Comments open below

Read everything by Calulu!

Calulu lives near Washington DC , was raised Catholic in South Louisiana before falling in with a bunch of fallen Catholics whom had formed their own part Fundamentalist, part Evangelical church. After fifteen uncomfortable years drinking that Koolaid she left nearly 6 years ago. Her blogs are True Love Doesn’t Rape and  Calulu – Seeking The Light

NLQ Recommended Reading …

Breaking Their Will: Shedding Light on Religious Child Maltreatment‘ by Janet Heimlich

Quivering Daughters‘ by Hillary McFarland

Quiverfull: Inside the Christian Patriarchy Movement‘ by Kathryn Joyce

 

About Suzanne Calulu
  • Cheryl Ann Hannah-Nicholson

    right on!

  • http://yllommormon.blogspot.com/ aletha

    Not to make light of the topic, but I swear up and down, there have been many times candy has comforted me when I was down. Said “I love you”, as well. In the form of permanent hugs along my thighs and tummy area…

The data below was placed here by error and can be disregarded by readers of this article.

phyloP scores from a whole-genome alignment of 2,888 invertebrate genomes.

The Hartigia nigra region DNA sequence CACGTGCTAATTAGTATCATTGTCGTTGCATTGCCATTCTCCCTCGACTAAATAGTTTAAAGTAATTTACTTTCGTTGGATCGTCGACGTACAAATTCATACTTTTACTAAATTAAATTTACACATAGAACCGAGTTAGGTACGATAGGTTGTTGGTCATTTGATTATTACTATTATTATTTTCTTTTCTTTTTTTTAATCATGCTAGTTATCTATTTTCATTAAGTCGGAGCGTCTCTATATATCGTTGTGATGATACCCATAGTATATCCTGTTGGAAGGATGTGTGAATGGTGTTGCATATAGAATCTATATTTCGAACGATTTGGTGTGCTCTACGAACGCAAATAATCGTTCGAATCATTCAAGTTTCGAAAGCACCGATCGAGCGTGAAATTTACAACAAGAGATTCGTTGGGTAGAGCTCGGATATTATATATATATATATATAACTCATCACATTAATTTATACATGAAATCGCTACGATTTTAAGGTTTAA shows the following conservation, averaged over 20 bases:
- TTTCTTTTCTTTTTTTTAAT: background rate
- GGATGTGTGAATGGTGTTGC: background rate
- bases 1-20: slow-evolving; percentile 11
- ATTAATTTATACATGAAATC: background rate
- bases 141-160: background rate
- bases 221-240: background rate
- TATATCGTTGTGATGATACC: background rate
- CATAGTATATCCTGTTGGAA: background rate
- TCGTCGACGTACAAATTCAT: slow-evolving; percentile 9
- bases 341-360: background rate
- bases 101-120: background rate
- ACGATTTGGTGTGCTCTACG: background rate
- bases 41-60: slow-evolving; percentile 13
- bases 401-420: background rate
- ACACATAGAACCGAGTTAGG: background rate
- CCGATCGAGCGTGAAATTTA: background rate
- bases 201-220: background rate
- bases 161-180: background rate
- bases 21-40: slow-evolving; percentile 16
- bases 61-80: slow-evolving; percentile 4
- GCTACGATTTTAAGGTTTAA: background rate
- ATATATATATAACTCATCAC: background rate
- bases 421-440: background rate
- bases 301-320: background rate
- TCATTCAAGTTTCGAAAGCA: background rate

• brbr2424

    I can’t believe people fall for the candy bar analogy. Wouldn’t a better analogy be sending an athlete to the Olympics. You wouldn’t send a javelin thrower who had never seen nor thrown a javelin to compete in the Olympics. You would choose someone who as been practicing. .

  • Suzanne Harper Titkemeyer

    Me too! But it can’t do everything unfortunately! Chocolate can be a great comfort.

  • shuttergirl46q

    Considering the number of boyfriends I’ve had in my life, I would be considered damaged goods. So would my boyfriend (with whom I’ve shared a home, a family and a healthy, happy relationship for five years). I must say I value myself more as a human (and he as a human) now than when I was “pure.” This purity culture confuses one’s “who” with her “do.” I’m getting to the point that if I’m doing what the fundies say is wrong, that means I’m living life right. lol